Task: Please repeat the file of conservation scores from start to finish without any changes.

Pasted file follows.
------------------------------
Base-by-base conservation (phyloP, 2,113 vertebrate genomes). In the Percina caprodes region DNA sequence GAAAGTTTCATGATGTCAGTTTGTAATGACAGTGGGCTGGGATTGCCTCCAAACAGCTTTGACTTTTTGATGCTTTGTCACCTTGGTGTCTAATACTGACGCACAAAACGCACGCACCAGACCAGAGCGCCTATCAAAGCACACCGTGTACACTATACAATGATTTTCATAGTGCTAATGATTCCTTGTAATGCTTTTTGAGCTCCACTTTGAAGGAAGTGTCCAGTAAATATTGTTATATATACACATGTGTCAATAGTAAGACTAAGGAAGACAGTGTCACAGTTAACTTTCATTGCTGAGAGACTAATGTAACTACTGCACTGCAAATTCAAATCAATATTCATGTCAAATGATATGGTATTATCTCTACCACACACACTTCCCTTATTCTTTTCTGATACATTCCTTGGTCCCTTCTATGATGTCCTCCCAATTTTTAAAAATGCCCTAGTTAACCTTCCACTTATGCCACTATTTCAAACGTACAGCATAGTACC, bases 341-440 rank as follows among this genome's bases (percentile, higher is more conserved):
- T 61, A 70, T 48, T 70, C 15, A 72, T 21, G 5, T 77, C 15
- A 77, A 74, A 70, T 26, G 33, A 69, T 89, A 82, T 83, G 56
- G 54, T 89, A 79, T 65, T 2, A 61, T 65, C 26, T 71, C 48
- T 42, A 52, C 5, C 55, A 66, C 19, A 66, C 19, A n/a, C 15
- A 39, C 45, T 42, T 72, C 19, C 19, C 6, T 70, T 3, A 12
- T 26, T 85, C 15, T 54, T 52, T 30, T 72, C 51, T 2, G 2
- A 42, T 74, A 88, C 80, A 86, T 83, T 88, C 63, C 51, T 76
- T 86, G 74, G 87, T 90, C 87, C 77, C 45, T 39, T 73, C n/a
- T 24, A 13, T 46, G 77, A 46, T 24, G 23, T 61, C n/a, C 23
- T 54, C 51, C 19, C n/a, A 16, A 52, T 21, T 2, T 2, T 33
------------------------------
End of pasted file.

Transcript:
Base-by-base conservation (phyloP, 2,113 vertebrate genomes). In the Percina caprodes region DNA sequence GAAAGTTTCATGATGTCAGTTTGTAATGACAGTGGGCTGGGATTGCCTCCAAACAGCTTTGACTTTTTGATGCTTTGTCACCTTGGTGTCTAATACTGACGCACAAAACGCACGCACCAGACCAGAGCGCCTATCAAAGCACACCGTGTACACTATACAATGATTTTCATAGTGCTAATGATTCCTTGTAATGCTTTTTGAGCTCCACTTTGAAGGAAGTGTCCAGTAAATATTGTTATATATACACATGTGTCAATAGTAAGACTAAGGAAGACAGTGTCACAGTTAACTTTCATTGCTGAGAGACTAATGTAACTACTGCACTGCAAATTCAAATCAATATTCATGTCAAATGATATGGTATTATCTCTACCACACACACTTCCCTTATTCTTTTCTGATACATTCCTTGGTCCCTTCTATGATGTCCTCCCAATTTTTAAAAATGCCCTAGTTAACCTTCCACTTATGCCACTATTTCAAACGTACAGCATAGTACC, bases 341-440 rank as follows among this genome's bases (percentile, higher is more conserved):
- T 61, A 70, T 48, T 70, C 15, A 72, T 21, G 5, T 77, C 15
- A 77, A 74, A 70, T 26, G 33, A 69, T 89, A 82, T 83, G 56
- G 54, T 89, A 79, T 65, T 2, A 61, T 65, C 26, T 71, C 48
- T 42, A 52, C 5, C 55, A 66, C 19, A 66, C 19, A n/a, C 15
- A 39, C 45, T 42, T 72, C 19, C 19, C 6, T 70, T 3, A 12
- T 26, T 85, C 15, T 54, T 52, T 30, T 72, C 51, T 2, G 2
- A 42, T 74, A 88, C 80, A 86, T 83, T 88, C 63, C 51, T 76
- T 86, G 74, G 87, T 90, C 87, C 77, C 45, T 39, T 73, C n/a
- T 24, A 13, T 46, G 77, A 46, T 24, G 23, T 61, C n/a, C 23
- T 54, C 51, C 19, C n/a, A 16, A 52, T 21, T 2, T 2, T 33